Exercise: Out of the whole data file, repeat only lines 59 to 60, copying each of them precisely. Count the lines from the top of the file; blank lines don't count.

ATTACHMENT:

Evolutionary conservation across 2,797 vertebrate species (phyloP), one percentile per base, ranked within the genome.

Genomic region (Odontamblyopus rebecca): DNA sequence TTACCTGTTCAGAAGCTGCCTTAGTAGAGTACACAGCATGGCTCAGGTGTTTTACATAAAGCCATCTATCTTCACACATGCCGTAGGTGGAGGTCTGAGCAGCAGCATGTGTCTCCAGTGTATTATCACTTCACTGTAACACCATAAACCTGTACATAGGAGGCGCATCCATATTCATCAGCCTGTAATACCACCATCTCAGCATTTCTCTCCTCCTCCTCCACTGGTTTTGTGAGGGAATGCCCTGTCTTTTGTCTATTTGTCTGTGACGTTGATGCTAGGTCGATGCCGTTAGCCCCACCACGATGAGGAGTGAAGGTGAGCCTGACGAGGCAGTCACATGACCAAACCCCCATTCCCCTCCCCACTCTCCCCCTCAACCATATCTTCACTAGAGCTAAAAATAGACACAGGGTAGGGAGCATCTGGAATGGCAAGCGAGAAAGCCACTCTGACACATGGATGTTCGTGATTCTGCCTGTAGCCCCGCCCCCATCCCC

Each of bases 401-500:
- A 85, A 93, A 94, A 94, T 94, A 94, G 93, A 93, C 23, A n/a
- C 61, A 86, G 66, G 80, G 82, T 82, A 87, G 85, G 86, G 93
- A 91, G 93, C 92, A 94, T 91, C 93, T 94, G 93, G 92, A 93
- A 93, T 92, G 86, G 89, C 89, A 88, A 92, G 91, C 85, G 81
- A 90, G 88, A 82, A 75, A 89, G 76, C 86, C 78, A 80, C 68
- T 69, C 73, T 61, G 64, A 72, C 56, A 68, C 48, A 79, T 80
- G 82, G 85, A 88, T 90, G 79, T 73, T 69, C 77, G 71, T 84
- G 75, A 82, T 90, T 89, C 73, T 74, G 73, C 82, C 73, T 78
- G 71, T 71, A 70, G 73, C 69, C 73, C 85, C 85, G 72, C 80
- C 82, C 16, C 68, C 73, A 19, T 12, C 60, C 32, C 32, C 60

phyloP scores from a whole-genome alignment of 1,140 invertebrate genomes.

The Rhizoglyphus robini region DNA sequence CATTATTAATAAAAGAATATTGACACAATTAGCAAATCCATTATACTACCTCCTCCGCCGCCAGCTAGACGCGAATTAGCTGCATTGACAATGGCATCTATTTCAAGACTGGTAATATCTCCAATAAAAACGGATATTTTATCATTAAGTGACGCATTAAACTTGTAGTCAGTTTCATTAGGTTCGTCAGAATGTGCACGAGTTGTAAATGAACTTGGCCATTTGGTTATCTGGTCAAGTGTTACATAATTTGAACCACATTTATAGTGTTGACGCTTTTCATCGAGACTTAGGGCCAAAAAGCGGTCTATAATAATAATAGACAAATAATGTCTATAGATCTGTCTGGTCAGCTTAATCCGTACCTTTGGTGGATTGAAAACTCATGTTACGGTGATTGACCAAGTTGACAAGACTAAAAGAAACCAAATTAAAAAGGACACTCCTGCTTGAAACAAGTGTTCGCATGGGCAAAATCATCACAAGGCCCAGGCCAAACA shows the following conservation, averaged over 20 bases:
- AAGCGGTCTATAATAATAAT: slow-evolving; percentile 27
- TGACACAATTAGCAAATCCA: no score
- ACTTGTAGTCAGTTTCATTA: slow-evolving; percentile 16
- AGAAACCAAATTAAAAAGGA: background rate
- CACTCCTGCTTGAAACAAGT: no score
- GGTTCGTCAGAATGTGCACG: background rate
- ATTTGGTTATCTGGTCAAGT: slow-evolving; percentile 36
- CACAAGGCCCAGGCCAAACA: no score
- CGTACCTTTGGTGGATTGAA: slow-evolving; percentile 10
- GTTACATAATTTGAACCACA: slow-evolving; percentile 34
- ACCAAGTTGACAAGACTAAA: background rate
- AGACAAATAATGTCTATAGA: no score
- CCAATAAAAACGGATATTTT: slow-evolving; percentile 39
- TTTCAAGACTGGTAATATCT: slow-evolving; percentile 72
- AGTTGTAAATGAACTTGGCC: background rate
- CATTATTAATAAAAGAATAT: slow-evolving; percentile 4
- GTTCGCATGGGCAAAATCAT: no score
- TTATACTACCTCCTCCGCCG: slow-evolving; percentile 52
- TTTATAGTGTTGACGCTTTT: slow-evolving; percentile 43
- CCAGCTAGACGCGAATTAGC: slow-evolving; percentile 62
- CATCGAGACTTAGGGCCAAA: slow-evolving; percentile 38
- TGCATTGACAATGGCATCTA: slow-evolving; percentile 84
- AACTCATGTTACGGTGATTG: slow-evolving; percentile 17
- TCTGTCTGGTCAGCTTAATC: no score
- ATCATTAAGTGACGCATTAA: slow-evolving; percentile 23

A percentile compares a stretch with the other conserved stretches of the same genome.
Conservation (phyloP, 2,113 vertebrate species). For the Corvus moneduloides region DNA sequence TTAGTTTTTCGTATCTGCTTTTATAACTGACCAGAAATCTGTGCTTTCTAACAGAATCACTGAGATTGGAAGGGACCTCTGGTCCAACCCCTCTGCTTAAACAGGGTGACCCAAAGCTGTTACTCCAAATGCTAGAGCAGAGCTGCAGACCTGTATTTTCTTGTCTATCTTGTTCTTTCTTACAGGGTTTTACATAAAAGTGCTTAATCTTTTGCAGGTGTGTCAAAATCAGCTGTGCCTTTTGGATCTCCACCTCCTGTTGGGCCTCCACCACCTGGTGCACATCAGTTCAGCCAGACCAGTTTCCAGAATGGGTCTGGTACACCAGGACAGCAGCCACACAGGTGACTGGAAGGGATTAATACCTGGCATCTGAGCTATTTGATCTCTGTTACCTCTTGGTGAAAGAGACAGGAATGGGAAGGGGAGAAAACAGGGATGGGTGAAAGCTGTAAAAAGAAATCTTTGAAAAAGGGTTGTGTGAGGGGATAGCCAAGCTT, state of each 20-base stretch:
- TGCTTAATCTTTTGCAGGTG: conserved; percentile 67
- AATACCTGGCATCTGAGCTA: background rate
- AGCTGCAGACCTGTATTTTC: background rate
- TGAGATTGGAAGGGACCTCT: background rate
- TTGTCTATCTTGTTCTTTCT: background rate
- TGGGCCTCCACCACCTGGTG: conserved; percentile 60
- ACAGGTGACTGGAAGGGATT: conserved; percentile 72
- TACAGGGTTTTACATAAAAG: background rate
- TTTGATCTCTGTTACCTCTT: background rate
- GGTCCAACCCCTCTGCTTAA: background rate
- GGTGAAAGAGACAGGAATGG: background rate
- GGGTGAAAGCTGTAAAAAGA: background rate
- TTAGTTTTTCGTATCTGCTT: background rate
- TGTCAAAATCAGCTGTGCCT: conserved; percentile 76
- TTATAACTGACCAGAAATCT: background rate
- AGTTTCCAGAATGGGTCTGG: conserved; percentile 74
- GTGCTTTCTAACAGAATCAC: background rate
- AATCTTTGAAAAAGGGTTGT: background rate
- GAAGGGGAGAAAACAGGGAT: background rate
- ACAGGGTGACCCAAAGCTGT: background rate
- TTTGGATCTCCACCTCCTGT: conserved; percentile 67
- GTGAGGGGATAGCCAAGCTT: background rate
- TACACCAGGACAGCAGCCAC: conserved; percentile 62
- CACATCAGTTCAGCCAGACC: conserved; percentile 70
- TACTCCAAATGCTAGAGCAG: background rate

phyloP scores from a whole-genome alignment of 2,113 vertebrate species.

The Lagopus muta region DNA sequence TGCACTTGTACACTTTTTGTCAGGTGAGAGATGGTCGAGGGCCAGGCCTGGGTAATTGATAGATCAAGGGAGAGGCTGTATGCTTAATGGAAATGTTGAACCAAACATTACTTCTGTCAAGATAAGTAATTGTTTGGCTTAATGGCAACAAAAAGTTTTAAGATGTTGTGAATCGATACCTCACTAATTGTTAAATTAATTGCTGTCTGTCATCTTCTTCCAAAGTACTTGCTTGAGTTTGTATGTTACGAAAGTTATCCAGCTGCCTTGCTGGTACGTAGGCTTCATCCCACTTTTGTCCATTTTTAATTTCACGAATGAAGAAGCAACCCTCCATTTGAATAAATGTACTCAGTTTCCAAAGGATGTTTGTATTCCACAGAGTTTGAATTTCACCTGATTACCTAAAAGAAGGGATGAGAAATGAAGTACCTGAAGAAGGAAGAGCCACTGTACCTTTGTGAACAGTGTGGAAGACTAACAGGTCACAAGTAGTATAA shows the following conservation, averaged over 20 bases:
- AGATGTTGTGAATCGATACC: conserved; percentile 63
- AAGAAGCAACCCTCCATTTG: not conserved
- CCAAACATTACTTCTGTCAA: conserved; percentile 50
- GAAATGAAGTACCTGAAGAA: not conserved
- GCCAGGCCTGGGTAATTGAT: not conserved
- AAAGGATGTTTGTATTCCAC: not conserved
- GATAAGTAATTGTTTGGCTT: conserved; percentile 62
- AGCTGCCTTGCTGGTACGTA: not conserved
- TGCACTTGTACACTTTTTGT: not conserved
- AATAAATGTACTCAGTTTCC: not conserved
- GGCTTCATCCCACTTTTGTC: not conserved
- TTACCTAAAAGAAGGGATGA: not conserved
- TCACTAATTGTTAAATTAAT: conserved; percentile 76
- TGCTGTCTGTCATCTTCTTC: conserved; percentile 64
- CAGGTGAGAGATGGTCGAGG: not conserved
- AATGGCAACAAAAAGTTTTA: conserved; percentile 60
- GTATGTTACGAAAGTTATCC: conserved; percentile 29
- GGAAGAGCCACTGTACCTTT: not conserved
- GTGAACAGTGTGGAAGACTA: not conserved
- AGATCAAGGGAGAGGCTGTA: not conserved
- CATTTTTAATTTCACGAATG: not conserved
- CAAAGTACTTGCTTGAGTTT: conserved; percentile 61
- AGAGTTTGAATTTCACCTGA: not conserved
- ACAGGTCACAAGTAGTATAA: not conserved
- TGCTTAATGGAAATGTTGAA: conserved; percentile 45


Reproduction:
- GTGCTTTCTAACAGAATCAC: background rate
- AATCTTTGAAAAAGGGTTGT: background rate